Abstract: Abandoned housing projects are pathetic phenomena occurring in housing industry in Malaysia. Even though, housing industry has developed and permeated throughout the nation since Independence day, negative phenomenon that is kept recurring, is abandoned housing projects. As a result, considerable housing projects have been identified as being abandoned and have shuddered to a halt. Likewise, additional costs are required to complete the outstanding and remaining constructions of the abandoned housing units. Though housing, planning and construction laws and regulations have been passed by Parliament with the purpose of controlling and regulating the housing development industry in Malaysia, it is regretted that, this catastrophe — the abandoned housing projects are still common and persisting until today. The objective of this paper is to accentuate and discuss the meaning and definition of abandoned housing project, insofar as the situations in Peninsular Malaysia is concerned. The definition which would be mainly highlighted and legally analyzed would that of the Division of Enforcement and Supervision, Ministry of Housing and Local Government (‘MOH’).

Keywords: Failed Residential Projects, Definition, Legal Analysis.

Full paper: 2007 ResearchGate, Academia & WordPress Definition of abandoned housing projects

 

Call for Papers

2019 ICEIR Medan SeptemberThe 4th International Conference on Education, Islamic Studies and Social Science Research (ICEISR 2019) welcomes abstracts from scholars, practitioners, and students for an important international conference, which will take place from 2nd – 3rd September 2019 in  Medan, Indonesia.  This year’s conference highlights the presentation of new trends, advances and research in relevant areas of education, Islamic studies and social science research.   As in previous years, the conference will bring together leading professionals, academicians, universities and industry experts from around the world.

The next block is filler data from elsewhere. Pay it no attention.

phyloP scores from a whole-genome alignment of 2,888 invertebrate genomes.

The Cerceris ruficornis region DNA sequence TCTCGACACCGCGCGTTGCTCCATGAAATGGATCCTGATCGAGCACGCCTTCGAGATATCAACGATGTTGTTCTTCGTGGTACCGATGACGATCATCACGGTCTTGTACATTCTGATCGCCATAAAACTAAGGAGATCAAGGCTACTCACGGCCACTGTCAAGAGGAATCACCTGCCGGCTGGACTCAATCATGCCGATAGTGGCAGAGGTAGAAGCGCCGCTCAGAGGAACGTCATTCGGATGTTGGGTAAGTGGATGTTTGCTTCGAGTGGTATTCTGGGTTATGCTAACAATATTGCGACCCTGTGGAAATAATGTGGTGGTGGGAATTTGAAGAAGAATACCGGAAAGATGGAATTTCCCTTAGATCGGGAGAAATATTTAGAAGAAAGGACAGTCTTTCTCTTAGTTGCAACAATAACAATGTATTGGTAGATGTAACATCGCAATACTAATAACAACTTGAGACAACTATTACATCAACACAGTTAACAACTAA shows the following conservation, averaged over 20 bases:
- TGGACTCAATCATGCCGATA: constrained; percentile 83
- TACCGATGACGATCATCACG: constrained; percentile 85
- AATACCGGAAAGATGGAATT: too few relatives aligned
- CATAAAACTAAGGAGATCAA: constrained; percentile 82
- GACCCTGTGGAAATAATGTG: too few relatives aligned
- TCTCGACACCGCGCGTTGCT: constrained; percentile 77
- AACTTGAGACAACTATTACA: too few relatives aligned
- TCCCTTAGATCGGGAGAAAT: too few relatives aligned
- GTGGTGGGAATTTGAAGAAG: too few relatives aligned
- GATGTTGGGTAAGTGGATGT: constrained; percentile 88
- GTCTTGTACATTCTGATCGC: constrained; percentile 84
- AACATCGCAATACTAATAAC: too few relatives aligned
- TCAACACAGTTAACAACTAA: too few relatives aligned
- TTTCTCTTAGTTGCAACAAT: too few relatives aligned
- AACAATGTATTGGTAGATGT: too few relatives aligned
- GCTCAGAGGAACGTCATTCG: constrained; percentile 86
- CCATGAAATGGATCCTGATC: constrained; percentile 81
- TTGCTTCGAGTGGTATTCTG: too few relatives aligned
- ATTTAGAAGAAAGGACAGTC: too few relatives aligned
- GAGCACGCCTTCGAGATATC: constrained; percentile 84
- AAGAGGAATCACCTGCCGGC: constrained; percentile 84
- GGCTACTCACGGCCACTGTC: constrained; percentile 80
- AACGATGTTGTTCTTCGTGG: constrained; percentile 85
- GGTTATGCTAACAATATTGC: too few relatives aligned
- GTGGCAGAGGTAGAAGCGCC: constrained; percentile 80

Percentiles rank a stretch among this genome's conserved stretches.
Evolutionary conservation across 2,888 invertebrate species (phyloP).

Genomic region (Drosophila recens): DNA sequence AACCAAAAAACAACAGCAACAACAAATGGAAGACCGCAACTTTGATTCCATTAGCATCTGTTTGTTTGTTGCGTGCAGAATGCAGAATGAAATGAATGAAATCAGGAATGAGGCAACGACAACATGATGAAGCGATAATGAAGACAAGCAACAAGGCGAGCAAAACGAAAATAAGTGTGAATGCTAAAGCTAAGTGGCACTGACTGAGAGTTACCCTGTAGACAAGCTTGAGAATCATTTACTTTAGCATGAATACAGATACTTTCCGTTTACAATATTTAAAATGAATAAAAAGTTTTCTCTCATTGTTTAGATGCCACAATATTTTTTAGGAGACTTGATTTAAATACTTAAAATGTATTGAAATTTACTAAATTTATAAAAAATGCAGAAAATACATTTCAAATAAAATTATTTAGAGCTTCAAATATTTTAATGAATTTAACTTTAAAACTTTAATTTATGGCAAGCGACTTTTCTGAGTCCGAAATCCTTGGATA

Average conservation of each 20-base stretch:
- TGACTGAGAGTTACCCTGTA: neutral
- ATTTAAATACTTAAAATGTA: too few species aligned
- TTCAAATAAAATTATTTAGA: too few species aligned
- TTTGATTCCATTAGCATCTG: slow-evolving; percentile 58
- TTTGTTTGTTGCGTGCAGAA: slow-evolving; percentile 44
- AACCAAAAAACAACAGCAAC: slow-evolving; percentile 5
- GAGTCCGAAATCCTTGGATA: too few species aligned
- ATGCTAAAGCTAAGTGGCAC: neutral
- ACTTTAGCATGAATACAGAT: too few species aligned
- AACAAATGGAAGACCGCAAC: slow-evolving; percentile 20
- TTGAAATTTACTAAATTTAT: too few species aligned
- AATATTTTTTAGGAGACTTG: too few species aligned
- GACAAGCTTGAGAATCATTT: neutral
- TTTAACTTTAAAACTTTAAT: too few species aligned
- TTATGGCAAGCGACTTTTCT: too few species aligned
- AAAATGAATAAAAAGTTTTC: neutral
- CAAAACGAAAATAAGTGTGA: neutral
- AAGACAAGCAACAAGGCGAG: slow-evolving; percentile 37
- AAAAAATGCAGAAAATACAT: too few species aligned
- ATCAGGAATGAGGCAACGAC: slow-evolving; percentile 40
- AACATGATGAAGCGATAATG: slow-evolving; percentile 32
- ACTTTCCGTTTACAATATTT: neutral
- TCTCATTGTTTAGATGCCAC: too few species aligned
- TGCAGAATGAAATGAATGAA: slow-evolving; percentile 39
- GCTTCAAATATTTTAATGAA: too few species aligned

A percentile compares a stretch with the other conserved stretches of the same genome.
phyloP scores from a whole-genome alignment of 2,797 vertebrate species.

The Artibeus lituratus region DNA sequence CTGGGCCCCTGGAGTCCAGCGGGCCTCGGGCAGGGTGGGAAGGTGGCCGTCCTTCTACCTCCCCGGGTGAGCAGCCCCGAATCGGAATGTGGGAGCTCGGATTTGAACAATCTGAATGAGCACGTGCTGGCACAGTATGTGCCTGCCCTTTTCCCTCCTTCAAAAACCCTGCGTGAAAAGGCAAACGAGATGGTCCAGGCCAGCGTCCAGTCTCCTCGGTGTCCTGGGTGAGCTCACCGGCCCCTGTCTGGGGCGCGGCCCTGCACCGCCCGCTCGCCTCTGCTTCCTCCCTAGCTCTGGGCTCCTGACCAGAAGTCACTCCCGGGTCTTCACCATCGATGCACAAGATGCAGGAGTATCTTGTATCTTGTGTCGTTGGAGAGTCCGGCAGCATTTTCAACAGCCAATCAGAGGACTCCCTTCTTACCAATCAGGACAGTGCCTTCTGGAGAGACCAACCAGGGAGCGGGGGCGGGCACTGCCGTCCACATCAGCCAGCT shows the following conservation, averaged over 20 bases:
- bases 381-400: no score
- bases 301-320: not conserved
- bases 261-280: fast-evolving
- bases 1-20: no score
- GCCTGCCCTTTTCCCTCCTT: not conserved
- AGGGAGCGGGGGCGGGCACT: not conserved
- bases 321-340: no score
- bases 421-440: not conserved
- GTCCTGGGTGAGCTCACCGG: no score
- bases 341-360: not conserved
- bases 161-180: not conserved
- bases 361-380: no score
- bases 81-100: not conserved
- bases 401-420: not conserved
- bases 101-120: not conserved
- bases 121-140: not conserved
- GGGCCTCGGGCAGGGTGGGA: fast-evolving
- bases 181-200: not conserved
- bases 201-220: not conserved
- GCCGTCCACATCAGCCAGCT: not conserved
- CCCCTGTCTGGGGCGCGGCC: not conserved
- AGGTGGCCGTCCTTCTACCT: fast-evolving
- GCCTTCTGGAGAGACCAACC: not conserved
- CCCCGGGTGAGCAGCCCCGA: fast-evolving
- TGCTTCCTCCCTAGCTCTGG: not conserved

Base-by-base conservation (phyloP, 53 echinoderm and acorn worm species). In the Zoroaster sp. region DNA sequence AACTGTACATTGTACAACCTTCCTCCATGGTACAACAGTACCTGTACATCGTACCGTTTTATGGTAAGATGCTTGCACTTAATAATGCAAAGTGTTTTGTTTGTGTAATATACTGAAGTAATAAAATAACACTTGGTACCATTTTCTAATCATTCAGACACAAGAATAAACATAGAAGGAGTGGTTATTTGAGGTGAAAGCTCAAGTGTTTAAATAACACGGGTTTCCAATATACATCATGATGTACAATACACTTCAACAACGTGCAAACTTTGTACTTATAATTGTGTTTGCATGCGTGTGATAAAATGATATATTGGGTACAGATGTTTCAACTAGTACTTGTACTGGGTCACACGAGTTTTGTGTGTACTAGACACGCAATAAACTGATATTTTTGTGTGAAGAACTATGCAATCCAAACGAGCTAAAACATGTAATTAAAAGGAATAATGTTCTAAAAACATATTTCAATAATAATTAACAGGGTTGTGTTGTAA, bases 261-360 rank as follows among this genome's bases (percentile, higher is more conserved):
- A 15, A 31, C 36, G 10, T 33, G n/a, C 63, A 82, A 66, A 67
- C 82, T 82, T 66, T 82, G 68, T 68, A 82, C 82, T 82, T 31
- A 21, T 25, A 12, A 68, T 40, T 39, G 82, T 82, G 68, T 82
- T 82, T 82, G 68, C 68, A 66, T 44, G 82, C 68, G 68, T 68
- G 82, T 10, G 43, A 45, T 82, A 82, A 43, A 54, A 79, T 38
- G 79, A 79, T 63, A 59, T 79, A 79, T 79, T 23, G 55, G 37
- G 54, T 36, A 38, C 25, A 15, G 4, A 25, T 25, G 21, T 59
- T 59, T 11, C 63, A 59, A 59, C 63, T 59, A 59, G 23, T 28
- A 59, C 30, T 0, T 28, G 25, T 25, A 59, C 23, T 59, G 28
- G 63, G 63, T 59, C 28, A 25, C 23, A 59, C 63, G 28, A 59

ICEISR 2019 is concerned with education, Islamic studies and social science research in their broadest sense and support scholarship and innovative practices that advance academic achievement through respective world-views and focuses.  The conference strives to make an impact on these areas, especially with the support of new ideas, technology and modern innovations. The ICEDU also focuses on these disciplines and their developments through examinations of the principles, policies and practices that train potential human resources to work with stakeholders and contribute to the development and progress of respective disciplines for the benefits of mankind.

ICEISR 2019 is a joint collaborative effort of the Malaysian Academic Association Congress (MAAC), Association of Malaysian Researchers and Social Services (AMRASS), Universitas Tjut Nyak Dhien, Medan, Indonesia and Indonesian Republic of Lecturers Association for North Sumatra.